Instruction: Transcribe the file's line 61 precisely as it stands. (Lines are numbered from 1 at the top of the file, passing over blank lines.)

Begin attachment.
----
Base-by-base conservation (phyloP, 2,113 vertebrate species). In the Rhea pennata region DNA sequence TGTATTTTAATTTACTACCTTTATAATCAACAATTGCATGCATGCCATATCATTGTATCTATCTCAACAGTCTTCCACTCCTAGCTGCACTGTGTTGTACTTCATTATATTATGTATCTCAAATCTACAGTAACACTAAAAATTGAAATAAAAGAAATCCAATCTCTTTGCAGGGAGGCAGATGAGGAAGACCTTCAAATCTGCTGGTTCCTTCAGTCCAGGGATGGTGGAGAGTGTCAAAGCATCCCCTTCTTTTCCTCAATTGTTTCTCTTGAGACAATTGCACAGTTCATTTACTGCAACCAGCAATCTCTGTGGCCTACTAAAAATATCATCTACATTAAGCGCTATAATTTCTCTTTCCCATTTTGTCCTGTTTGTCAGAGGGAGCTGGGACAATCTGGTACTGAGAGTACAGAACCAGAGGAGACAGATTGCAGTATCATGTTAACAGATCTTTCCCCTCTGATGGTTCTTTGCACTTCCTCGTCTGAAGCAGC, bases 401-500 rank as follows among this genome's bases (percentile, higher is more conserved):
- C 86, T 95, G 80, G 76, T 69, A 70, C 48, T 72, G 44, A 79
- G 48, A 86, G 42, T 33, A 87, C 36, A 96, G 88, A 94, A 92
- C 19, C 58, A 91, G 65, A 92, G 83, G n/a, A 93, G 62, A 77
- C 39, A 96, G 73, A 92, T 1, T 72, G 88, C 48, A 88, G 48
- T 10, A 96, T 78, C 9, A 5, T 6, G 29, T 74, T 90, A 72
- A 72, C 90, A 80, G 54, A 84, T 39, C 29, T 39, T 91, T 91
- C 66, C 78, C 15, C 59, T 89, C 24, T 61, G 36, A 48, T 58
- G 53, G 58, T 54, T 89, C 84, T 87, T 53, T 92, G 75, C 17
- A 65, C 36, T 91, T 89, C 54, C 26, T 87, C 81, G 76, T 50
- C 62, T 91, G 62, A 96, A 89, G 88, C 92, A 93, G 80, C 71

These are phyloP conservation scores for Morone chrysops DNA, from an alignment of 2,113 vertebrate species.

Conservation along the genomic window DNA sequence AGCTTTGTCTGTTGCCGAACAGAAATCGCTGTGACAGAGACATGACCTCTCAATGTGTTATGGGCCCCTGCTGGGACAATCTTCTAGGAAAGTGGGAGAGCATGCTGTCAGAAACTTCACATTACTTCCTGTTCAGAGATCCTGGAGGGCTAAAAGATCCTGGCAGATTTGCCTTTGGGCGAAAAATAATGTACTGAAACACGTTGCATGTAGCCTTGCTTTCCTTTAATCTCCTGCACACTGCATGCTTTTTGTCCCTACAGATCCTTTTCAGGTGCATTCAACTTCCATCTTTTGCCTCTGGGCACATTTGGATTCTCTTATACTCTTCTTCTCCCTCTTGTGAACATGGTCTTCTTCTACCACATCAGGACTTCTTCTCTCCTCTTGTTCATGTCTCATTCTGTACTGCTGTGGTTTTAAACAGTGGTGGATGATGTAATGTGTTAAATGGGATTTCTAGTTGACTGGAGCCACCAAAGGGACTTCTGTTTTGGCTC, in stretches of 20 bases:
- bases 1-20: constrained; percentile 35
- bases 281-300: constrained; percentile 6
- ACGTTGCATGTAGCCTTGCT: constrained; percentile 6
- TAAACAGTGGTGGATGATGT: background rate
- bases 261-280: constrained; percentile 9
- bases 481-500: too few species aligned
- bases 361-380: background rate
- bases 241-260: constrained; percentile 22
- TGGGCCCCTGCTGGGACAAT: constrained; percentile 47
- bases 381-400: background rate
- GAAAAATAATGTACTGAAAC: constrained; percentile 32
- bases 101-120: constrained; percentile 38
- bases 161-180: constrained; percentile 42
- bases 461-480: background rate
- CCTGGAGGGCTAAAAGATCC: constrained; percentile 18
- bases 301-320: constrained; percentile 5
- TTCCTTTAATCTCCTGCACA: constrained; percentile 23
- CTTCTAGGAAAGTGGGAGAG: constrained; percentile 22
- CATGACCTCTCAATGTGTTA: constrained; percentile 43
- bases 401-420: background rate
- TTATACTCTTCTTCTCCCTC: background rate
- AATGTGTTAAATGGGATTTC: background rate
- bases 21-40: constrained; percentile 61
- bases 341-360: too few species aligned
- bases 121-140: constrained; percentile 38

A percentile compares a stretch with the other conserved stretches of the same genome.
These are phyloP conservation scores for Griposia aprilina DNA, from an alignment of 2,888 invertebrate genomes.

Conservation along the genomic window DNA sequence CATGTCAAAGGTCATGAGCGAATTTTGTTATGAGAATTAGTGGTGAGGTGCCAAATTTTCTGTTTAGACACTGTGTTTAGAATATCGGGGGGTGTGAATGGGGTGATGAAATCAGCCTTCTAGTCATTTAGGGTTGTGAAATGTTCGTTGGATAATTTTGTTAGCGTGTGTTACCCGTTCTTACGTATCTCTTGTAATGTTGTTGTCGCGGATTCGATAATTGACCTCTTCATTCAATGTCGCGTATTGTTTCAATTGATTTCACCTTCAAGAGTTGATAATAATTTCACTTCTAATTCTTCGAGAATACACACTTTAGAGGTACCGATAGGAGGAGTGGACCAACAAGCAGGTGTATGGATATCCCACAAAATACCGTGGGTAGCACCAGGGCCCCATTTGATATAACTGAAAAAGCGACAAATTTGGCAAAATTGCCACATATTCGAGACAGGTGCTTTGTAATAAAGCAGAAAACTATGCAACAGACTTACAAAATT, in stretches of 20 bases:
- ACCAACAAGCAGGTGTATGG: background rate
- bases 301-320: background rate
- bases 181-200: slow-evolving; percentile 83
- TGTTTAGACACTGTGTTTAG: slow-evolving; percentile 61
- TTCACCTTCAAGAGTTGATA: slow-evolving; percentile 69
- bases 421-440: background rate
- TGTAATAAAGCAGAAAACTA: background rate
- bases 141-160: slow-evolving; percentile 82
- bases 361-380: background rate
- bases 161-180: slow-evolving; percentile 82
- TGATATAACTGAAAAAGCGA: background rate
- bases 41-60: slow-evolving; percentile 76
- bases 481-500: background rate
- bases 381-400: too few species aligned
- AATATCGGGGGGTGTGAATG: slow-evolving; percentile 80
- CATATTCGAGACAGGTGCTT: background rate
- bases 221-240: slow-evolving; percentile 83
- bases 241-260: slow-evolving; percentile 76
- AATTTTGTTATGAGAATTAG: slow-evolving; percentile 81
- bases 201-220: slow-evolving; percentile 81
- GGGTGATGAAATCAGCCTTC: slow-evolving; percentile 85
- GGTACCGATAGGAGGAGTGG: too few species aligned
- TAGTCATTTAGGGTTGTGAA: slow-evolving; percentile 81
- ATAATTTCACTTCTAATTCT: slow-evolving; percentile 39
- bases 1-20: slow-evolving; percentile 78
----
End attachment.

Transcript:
- bases 201-220: slow-evolving; percentile 81